This Week (OK More Like This Month) in Awkwardness

I completed my application to become a student at the University of South Florida in the winter.  o_O   I still have to send them some test scores & transcripts but Phase 1 is out of the way.

Mostly I’ve spent these last couple weeks getting back into the swing of island life.  Recently I’ve realized that crazy weather is one of my favorite things about this place.  Arizona got dull because it was the same every day; blue skies and sunshine get old after a while.  Here, you can wake up in sunshine and walk to work in fog, a wild storm will come out of nowhere followed by an incredible rainbow, it might snow in the morning and then be blazing hot by afternoon.  This time of year is especially rocky.  Every once in a while it decides to be spring for a day, but mostly it’s still winter.  The early trees are just barely budding, and it occasionally bursts out raining with almost no warning.  30 miles south of here it’s summer.  But I love it, and for some reason the tourists keep coming through the wind and fog to spend their money on sweatpants and winter coats once they get here so I guess it’s all good.

A rainbow in a harbor with storm clouds in the background. Mackinac Island, MI, USA. Shutterstock(R): 166408127 R iStock: 31374616 4 Sales

Prints of this photo can now be purchased here.


Book (Re)Finished:

Warriors Don’t Cry, by Melba Patillo Beals.

Melba Patillo was fifteen when she was chosen as one of nine African-American students to be the first to integrate Little Rock Central High School.  I read it a few years ago and picked it up again after I visited Central.  Her first-person account of that year is stunning.  For me, growing up 40 years later in the north, the extreme reaction she describes white citizens having to the very idea of school integration is almost unfathomable.  Racism is alive and well in Michigan, but to think that a whole city could care SO MUCH about someone’s skin color that they would hold riots and call out the National Guard to keep a few teenagers out of school is just bizarre.  Anyway it’s a good book and you should read it.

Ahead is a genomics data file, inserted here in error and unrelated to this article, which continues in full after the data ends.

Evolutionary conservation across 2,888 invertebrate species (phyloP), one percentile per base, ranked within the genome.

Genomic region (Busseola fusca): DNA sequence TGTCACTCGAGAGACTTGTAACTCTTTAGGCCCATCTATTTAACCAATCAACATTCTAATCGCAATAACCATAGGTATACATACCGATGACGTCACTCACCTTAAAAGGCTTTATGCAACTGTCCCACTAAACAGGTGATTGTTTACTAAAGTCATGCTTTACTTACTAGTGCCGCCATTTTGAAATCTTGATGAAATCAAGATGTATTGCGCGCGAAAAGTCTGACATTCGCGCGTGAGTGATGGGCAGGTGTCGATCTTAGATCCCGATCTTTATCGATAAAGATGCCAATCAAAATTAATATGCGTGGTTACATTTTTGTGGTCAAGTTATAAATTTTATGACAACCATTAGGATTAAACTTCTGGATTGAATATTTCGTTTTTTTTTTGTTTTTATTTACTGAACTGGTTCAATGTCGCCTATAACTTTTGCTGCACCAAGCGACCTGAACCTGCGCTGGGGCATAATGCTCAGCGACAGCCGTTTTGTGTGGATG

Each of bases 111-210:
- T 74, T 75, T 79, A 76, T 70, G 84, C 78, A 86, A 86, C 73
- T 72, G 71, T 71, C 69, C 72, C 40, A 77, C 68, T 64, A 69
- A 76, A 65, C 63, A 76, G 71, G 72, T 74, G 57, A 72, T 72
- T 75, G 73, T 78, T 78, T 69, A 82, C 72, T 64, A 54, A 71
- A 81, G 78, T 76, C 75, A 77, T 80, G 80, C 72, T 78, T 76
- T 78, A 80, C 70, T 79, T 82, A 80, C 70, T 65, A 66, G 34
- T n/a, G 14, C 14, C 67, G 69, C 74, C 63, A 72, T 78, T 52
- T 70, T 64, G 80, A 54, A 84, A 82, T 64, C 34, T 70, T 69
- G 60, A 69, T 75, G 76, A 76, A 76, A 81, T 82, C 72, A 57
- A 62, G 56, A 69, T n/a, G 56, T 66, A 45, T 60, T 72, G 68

Added to the Travel Map:

Jiayuguan Fortress, Jiayuguan, China – Guards the western end of the Great Wall.

Reykjadalur, Hveragerði, Iceland – beautiful river valley with steaming geothermal pools.

Rutland State Park, Rutland, Massachusetts – contains the ruins of an abandoned prison.

Appuldurcombe House, Isle of Wight, England – abandoned manor house said to be the most haunted site on the island.

Deutsche Demokratische Republik Museum, Berlin, Germany – dedicated to the communist East German police state.

The Totalitarian Art Gallery, Amsterdam, Netherlands – covers the art & design styles of communist states.

Montemor-o-Novo Castle, Montemor-o-Novo, Portugal – abandoned ruin.

Wistman’s Wood National Nature Reserve, Devon, England – a beautiful wild forest.

Museum of KGB Cells, Tartu, Estonia – original holding rooms in the basement of what was once a KGB headquarters.

Bay of Nouadhibou, Nouadhibou, Mauritania – people just abandon ships here for some reason, so there’s wrecks laying around all over the place.

If you haven’t noticed by now, today’s list should make really obvious my bizarre fascination with all things Communist.  Not that I AM a Communist (although I don’t think it would matter if I was), I just get caught up in things that are so completely different from anything I’m familiar with.  North Korea is my ultimate goal of state-controlled weirdness, although I doubt I’ll ever be brave enough to actually go there.  In lieu of a country where they take your phone on arrival and don’t let you go anywhere without a chaperone, I keep finding European museums centered on the Soviet Union and East Germany, or Cold War sites right here at home.